Steelers Have More Questions Than Answers Behind Roethlisberger

The Pittsburgh Steelers have spent most of Ben Roethlisberger’s career with a pretty solid idea of what they had at the quarterback position behind him. Early in his career, of course, they had Tommy Maddox, who was the starter for the first two games of Roethlisberger’s rookie year, and then his backup for the next two seasons.

He was succeeded in the backup role by Charlie Batch in 2006, who had actually already been with the Steelers since 2002, and remained with the team through the 2012 season. While Batch was the primary reserve for most of that time, there was also the stints of Byron Leftwich and Dennis Dixon serving as the top backup.

When the team decided to ‘freshen up’ the quarterback room following the 2012 season by allowing the aging Batch and Leftwich to get on with their life’s work, they transitioned to Bruce Gradkowski as the team’s reserve, also drafting Landry Jones with the aspirations of him emerging in that role.

Gradkowski was Roethlisberger’s backup for the 2013 and 2014 seasons, but he hardly had to play at all. Last season, it was Jones by default due to several injuries, and his results were quite mixed, even if he ended up with two game-winning drives on his resume.

In fact, there has perhaps never been a time in Roethlisberger’s tenure with the Steelers during which the backup quarterback position has been less stable and assured, at least heading into an offseason. Gradkowski was the presumed backup prior to his injuries, and that had been the norm.

Now the Steelers have Jones currently taking the number two snaps, and it is far from certain if he has the capability of taking the next step forward of really solidifying himself as a legitimate backup quarterback. With Gradkowski’s injuries, aging, and lack of playing time in recent years, he certainly has as many questions facing him.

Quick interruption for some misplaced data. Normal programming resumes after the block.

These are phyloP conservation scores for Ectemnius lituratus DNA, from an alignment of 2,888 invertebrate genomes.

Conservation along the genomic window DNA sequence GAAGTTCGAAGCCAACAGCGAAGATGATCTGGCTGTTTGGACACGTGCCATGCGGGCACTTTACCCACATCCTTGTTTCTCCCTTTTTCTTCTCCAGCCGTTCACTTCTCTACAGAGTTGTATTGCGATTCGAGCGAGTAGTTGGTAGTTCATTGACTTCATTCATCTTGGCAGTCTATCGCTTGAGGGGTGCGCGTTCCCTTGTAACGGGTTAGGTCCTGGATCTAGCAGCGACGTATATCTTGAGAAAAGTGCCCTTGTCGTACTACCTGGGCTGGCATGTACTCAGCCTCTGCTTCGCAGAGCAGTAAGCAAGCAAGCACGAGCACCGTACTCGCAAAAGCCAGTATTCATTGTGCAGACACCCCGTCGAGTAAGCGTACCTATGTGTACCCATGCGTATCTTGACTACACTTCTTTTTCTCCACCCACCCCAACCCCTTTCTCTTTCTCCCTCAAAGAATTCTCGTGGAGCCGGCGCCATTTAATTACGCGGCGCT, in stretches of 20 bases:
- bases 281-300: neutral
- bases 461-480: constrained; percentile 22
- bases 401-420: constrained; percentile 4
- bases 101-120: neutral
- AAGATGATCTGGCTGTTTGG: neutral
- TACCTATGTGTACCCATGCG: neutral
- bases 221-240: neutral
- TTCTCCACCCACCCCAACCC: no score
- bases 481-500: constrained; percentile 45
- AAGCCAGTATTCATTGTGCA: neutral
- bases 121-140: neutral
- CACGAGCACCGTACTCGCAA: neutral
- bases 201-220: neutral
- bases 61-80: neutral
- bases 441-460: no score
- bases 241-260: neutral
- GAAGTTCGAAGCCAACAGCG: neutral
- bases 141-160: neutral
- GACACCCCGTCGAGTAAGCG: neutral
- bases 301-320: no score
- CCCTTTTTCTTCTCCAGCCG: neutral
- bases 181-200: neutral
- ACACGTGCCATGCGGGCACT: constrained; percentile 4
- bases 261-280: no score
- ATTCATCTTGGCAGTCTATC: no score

It might almost lead one to believe that one of those ‘camp’ arm sort of quarterbacks that we have written about for so many years might finally have a chance, and this year that camp arm is Dustin Vaughan, who was an undrafted rookie in 2014 who made the Cowboys’ 53-man roster that year, but failed to do so in 2015 when they chose to carry only two quarterbacks—a decision they probably regretted.

Last year, there was Tajh Boyd. The year before, people were hungry to talk about Brendan Kay—briefly. In 2013, some wondered if John Parker Wilson would push for a roster spot after previously seeing time with the Falcons. Even back in 2012, with Batch and Leftwich still around, there was the Jerrod Johnson fan club.

No doubt Vaughan will have his supporters as well, even if his odds of beating out either Jones and Gradkowski would appear to be remote at this point, even if he is able to get a decent number of reps in practice. But it seems to be a more legitimate question to ask than I’m comfortable with, and that speaks to some real concerns about the quality of player that is waiting to line up under center if Roethlisberger goes down again this year.

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